My father lends a hand.


When I was about eight years old my father got so sick we never talked about it. My brother and I returned from school, the house was dark, my mother being a depression mother and leaving no lights on that didn’t absolutely need to be on. She sat us down and told us that our father was in the hospital and needed some rest. No, she wasn’t sure when he would be home. Yes, there was something we could do. We could be good soldiers, do well in school, don’t quarrel with each other, keep our room clean, help out around the house and listen to her. If we did all that, we’d be helping our father convalesce.

I knew the next day that whatever happened to my father was pretty serious because people who weren’t ordinarily nice to me, or even mindful of me, started paying attention. Miss Keiserling, my teacher was especially kind to me. I remember once we had a vocabulary test and we had to spell correctly and use the word flawless in a sentence. I wrote “I am flawless” and she commented on my test “HA! You sure are.” She was always good, Miss Keiserling was, at giving us a break after learning about Hernando Cortes or the bi-cameral system and almost always gave in to my requests for an additional period of recess.

Around this time my mother decided I needed to spend time with other boys my age and she put me in the Cub Scouts. Even at the age of eight I wasn’t much of a joiner and I dreaded the Cub Scouts. I didn’t like the uniform. I had no desire to earn a merit badge for spelunking and the idea of needing parents to supervise our activity seemed like something out of the cornier pages of that dentist-office magazine “Highlights.” Highlights had a monthly feature called “Goofus and Gallant” which pitted the two boys against each other. Invariably Goofus would rip his school clothes climbing a tree on the way home while Gallant would collect deposit bottles and make 17-cents or something. The whole Cub Scout organization seemed bent on making us Gallants when Goofus was the one who had all the fun. In any event, every Tuesday afternoon and Thursday night I had to put on my Cub Scout uniform and go to a meeting at somebody’s house.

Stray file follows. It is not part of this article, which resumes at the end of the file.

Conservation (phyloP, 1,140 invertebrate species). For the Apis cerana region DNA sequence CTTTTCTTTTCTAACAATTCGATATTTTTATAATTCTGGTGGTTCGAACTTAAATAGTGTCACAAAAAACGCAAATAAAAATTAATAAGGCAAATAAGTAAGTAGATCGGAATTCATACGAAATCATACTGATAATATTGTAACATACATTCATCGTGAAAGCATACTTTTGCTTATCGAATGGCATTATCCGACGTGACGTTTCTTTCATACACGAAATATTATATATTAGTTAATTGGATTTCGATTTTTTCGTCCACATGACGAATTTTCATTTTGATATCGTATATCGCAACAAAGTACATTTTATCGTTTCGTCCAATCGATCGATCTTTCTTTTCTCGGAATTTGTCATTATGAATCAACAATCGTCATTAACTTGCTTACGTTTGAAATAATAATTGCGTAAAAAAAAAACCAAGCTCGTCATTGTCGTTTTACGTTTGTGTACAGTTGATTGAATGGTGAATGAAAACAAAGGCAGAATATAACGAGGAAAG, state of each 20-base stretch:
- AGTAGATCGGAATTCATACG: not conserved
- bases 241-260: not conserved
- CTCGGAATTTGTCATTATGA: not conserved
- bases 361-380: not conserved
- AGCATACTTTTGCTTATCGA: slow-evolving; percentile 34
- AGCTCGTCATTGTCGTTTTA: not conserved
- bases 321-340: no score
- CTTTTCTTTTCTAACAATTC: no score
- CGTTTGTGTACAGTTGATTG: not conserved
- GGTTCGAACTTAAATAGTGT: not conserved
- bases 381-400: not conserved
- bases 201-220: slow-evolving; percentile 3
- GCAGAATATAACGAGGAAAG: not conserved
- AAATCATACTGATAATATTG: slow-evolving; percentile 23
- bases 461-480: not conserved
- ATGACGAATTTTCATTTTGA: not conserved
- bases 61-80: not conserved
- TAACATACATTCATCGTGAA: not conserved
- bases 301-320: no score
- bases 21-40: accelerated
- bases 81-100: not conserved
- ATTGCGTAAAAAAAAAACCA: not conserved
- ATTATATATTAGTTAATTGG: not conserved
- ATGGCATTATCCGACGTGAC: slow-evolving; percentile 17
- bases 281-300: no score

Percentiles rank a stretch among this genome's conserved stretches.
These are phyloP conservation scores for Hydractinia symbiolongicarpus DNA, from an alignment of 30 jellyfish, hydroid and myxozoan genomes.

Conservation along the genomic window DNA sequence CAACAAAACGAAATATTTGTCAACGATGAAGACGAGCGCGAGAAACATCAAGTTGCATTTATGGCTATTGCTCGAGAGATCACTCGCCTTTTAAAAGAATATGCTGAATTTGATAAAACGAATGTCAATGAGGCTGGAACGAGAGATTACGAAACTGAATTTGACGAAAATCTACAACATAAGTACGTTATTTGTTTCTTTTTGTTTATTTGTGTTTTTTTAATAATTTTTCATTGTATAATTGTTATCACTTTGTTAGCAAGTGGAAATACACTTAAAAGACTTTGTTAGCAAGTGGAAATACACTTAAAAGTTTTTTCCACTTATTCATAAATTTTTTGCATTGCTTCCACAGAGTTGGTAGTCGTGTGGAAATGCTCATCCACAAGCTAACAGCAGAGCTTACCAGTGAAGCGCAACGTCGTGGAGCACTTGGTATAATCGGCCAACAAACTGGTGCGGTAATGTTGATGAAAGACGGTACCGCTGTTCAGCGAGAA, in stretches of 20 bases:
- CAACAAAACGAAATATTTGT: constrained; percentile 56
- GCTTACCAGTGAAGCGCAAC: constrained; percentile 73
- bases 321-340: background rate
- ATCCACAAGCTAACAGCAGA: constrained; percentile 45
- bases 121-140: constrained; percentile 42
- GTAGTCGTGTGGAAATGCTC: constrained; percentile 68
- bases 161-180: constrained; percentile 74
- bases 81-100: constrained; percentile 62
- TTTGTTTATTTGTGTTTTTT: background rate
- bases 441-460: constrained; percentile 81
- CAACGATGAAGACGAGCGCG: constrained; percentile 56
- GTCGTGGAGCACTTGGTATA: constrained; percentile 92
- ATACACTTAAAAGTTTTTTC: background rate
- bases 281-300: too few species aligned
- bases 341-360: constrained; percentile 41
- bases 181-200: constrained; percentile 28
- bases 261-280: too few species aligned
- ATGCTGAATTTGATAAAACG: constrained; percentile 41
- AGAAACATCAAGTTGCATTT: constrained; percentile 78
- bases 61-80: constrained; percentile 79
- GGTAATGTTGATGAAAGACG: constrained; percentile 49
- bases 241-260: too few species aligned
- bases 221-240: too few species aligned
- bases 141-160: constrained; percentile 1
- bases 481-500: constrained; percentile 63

One meeting I remember particularly well. It took place just about a week after my father returned from the hospital—leaving his hospital bed for the one he shared with my mother. This was a Thursday night session and I rode my Schwinn over to Johnny Auletta’s house in the dark. Most of the other boys were there with their dads. The dadless ones like me mostly stuck together trying to avoid too much connection with anyone else’s dad. Then Mr. Auletta came in with eight or ten plastic bags, handing one to each kid.

“Boys,” he said. “This here is your pine box derby racer. It doesn’t look like much now, just a square block of wood, but over the next few weeks, you’re to work at turning it into a racing car. When we’re ready to race, first we’ll determine our den champion. Then we’ll race for troop champion. If someone here tonight is good enough and builds a car that’s fast enough, he could go to the National Pine Box Racer Jamboree in Spokane, Washington to race against other boys.”

We opened our plastic bags and inspected the contents. A rectangular piece of balsa wood about eight-inches-long, with notches where the wheels would go and a large indent where an imaginary driver would sit. There were also four black plastic wheels and four two-inch nails to act as axles for the wheels.

“Now, boys,” Mr. Auletta continued, “read the rules on the instruction sheet and bring your racer with you next week and we’ll check up on your progress. And may the best car win.” On one side of the instruction sheet there was a simple diagram and list on rules; on the other, there were some photos of suggested designs. Somehow boys had transformed a simple block of wood into something that looked like it would be right at home in Le Mans or on the Indianapolis Speedway.